First, work by British astronomer Richard C. Tolman in 1934 showed that these early attempts failed because of the cyclic problem: according to the Second Law of Thermodynamics, entropy can only increase. This implies that successive cycles grow longer and larger. Extrapolating back in time, cycles before the present one become shorter and smaller culminating again in a Big Bang. (Interestingly, this idea of smaller and smaller previous universes resembles in some way both emergent evolution where the earlier and simpler stages give rise to more detailed later stages, and esoteric cosmology such as Gnosticism and Kabbalah, where the initial simple hypostases or archetypes emanate further more detailed (but also ontologically inferior) ones).

And second, recent measurements of the Hubble Constant and distant supernova and galaxies have conclusively shown that not only does the expansion show no signs of slowing, but it is increasing. This has led to the theory of "dark energy” countering gravity and causing the universe to expand at an accelerating rate.

An alternative cyclic universe theory is the ekpyrotic model, proposed in 2001 by Paul Steinhardt of Princeton University and Neil Turok of Cambridge University. This proposes that each big bang is caused by the collision of two "branes" (higher-dimensional objects) in a larger, multidimensional universe.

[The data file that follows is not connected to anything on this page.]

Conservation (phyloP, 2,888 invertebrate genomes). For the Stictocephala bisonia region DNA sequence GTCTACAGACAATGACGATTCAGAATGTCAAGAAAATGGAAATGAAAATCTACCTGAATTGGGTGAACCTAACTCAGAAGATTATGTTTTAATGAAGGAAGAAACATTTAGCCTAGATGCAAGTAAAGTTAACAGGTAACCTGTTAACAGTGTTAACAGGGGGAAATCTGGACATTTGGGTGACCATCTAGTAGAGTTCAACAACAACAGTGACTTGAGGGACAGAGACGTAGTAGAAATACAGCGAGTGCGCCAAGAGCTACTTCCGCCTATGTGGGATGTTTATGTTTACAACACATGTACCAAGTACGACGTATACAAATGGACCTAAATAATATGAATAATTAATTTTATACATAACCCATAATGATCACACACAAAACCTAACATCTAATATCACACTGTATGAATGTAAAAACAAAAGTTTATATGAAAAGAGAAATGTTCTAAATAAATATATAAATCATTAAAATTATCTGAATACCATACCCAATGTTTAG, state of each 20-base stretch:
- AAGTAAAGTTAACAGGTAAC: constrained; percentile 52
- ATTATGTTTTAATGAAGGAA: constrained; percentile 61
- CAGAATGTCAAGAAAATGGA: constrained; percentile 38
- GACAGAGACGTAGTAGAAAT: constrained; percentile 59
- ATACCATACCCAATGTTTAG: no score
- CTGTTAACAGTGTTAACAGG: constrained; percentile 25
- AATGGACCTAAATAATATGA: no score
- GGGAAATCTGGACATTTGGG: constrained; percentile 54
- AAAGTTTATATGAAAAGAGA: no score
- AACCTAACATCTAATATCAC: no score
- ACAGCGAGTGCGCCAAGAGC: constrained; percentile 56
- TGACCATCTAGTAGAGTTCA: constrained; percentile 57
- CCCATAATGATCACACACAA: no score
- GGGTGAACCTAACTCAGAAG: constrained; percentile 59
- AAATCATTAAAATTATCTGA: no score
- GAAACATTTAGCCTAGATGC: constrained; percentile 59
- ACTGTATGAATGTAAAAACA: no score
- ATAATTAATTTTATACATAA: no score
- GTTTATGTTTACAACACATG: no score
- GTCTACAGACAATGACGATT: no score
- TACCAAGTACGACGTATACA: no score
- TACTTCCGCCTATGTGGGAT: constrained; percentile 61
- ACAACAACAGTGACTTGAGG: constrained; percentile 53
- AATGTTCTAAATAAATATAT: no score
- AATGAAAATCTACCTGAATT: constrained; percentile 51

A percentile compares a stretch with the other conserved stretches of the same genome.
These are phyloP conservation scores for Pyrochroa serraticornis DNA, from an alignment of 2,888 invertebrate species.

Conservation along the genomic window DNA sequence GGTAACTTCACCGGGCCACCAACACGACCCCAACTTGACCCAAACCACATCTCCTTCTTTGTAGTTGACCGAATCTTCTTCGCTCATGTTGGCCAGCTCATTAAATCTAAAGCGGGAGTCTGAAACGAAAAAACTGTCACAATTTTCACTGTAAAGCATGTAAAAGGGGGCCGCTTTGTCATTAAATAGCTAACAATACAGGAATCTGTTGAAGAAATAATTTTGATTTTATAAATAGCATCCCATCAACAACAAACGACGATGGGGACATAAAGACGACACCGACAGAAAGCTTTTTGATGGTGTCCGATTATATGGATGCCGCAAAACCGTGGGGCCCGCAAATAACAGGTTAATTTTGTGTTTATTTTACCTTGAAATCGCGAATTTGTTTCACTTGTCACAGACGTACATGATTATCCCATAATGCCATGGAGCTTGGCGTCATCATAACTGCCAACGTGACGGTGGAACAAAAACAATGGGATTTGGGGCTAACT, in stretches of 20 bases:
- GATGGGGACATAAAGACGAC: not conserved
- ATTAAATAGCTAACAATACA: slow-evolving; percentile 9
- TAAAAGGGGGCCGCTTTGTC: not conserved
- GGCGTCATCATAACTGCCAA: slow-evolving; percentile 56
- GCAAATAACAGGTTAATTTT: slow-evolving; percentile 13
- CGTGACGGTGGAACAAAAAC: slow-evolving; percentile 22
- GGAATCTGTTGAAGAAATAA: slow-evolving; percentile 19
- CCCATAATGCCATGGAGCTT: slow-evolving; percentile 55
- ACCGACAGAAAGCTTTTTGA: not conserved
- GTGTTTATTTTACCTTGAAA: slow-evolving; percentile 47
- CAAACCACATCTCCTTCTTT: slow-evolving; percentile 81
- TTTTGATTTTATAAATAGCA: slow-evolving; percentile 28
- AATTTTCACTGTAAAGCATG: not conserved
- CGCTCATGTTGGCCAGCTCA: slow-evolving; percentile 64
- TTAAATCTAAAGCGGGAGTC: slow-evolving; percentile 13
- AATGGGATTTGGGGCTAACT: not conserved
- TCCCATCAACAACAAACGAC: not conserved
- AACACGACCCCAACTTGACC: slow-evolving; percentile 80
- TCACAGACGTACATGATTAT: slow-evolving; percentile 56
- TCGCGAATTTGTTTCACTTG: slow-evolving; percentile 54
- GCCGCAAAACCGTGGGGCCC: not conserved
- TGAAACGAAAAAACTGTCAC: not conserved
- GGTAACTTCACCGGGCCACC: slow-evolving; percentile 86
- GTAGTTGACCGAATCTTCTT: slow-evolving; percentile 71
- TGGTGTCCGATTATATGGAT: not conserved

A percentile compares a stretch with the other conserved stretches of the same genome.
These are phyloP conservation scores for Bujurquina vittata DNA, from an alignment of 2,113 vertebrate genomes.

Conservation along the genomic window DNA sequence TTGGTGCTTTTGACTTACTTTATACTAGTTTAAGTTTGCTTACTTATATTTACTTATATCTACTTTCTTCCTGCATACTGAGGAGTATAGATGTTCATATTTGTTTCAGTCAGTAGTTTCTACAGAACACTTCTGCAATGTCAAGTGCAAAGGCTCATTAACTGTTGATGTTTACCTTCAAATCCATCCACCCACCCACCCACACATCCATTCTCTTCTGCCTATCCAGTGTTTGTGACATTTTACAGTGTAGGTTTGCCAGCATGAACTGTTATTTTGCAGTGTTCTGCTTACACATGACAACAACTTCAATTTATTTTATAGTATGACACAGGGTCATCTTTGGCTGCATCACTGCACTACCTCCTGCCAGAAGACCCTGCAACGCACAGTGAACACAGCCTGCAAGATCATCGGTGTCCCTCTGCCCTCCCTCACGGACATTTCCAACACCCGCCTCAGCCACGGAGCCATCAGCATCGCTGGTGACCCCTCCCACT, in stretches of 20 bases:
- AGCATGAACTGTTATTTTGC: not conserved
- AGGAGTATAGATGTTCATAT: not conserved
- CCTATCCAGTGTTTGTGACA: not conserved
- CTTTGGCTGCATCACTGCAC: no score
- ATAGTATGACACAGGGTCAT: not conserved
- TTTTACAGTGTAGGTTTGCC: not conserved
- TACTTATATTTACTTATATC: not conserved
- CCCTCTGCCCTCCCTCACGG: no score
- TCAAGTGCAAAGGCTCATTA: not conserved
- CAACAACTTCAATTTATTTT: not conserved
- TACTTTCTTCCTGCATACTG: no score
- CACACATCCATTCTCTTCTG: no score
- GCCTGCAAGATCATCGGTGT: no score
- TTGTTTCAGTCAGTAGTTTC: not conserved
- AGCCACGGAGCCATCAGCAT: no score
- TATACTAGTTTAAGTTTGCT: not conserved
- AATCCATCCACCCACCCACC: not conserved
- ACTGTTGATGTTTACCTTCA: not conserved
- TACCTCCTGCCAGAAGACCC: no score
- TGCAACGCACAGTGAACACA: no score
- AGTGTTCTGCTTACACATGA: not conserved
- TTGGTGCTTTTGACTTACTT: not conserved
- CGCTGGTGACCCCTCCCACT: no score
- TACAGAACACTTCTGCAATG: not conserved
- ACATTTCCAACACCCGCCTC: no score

Another possibility, proposed in 2007 by theoretical physicists Lauris Baum and Paul Frampton, is the theory that "phantom energy" could cause the universe to expand exponentially and lead to a cyclic model. Then there are even more exotic explanations like Loop quantum cosmology.

Conformal Cyclic Cosmology

But the cyclic theory that has currently gained the most attention is Conformal cyclic cosmology (CCC), a general relativity based cosmological model proposed by British theoretical physicist Roger Penrose. In CCC, the universe iterates through infinite cycles, with the end of each previous universe becoming the Big Bang singularity of the next. The whole thing is counter-intuitive, but so is quantum physics. Penrose popularized this theory in his 2010 book Cycles of Time: An Extraordinary New View of the Universe.